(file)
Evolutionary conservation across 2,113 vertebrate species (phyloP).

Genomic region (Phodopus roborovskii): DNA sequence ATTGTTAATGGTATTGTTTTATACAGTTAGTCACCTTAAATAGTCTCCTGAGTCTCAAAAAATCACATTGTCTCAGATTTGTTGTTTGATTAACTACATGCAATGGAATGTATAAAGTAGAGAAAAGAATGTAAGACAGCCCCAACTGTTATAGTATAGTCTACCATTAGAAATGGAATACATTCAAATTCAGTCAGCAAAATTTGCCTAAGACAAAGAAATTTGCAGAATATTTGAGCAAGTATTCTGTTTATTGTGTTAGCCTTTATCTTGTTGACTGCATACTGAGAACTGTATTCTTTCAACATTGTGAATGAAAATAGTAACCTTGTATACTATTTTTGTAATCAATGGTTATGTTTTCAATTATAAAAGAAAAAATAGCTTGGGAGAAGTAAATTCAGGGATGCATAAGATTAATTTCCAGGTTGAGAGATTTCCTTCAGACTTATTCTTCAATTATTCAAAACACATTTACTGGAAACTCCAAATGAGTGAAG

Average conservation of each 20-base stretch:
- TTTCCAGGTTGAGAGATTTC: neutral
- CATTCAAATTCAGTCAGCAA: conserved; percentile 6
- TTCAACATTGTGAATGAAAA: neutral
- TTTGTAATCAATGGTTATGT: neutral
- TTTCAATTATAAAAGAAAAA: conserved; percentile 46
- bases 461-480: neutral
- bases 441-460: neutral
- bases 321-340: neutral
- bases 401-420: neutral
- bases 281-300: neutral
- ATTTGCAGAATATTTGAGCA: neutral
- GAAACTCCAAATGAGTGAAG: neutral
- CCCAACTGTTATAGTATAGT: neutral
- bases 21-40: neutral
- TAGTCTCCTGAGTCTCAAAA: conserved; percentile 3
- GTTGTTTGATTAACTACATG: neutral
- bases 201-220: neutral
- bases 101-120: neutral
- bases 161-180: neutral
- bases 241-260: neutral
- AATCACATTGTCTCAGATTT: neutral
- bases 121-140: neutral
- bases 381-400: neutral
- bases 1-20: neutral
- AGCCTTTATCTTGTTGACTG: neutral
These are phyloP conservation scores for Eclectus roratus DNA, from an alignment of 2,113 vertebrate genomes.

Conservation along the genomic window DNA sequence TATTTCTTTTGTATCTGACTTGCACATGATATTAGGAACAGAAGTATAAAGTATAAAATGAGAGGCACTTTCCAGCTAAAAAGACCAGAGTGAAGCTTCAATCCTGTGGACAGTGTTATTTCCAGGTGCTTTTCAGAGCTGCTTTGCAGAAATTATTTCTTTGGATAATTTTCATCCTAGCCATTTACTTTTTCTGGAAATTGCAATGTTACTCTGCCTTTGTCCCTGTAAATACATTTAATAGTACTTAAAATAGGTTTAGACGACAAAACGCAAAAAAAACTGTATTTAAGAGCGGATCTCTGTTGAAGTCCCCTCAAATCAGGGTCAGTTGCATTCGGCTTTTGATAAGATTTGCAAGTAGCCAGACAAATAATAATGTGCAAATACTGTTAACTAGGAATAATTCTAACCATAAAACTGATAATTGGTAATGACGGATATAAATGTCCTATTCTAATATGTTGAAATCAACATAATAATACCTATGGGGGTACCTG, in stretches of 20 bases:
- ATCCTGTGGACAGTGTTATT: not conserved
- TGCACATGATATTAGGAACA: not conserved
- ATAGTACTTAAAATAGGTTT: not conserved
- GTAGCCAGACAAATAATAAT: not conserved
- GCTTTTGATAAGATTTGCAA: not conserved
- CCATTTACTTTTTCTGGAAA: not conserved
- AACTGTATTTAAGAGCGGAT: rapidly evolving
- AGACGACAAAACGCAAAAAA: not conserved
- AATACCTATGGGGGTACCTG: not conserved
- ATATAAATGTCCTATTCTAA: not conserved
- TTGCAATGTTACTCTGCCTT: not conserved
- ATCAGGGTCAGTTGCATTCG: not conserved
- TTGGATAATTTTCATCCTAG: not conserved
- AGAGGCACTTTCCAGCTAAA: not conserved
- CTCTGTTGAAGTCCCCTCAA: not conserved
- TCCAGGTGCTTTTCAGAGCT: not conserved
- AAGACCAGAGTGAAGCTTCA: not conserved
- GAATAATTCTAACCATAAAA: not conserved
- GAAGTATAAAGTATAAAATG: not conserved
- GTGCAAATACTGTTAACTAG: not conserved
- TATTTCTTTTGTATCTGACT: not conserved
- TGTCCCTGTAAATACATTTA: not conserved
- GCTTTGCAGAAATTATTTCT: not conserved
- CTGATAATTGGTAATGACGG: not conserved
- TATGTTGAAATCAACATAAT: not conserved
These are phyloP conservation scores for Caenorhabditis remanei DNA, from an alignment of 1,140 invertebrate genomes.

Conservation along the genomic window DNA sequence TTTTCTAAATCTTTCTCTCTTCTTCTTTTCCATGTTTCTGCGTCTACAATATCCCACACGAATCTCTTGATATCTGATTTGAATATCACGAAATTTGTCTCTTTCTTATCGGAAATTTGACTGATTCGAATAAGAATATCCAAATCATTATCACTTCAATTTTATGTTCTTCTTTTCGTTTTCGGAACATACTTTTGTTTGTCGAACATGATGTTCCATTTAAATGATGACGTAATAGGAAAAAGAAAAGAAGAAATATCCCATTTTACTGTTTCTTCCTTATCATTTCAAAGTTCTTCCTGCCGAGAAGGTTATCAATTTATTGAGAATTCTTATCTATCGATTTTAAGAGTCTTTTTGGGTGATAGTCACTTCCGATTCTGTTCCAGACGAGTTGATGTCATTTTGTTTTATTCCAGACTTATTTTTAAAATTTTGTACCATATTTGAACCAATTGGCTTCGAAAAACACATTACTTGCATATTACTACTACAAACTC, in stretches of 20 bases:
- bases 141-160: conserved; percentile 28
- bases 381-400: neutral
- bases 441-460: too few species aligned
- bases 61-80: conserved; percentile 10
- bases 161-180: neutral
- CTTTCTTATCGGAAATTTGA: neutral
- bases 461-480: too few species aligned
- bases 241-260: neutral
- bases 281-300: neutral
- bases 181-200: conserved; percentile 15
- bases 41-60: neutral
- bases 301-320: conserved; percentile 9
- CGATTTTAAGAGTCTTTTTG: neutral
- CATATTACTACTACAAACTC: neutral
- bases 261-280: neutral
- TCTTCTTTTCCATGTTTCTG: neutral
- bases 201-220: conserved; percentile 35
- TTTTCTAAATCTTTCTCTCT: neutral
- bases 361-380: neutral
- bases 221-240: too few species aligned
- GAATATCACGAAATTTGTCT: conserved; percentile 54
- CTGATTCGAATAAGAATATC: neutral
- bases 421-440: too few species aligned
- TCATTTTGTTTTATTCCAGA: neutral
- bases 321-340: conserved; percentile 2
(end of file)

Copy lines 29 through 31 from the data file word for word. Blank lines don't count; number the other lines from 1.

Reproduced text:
These are phyloP conservation scores for Eclectus roratus DNA, from an alignment of 2,113 vertebrate genomes.

Conservation along the genomic window DNA sequence TATTTCTTTTGTATCTGACTTGCACATGATATTAGGAACAGAAGTATAAAGTATAAAATGAGAGGCACTTTCCAGCTAAAAAGACCAGAGTGAAGCTTCAATCCTGTGGACAGTGTTATTTCCAGGTGCTTTTCAGAGCTGCTTTGCAGAAATTATTTCTTTGGATAATTTTCATCCTAGCCATTTACTTTTTCTGGAAATTGCAATGTTACTCTGCCTTTGTCCCTGTAAATACATTTAATAGTACTTAAAATAGGTTTAGACGACAAAACGCAAAAAAAACTGTATTTAAGAGCGGATCTCTGTTGAAGTCCCCTCAAATCAGGGTCAGTTGCATTCGGCTTTTGATAAGATTTGCAAGTAGCCAGACAAATAATAATGTGCAAATACTGTTAACTAGGAATAATTCTAACCATAAAACTGATAATTGGTAATGACGGATATAAATGTCCTATTCTAATATGTTGAAATCAACATAATAATACCTATGGGGGTACCTG, in stretches of 20 bases:
- ATCCTGTGGACAGTGTTATT: not conserved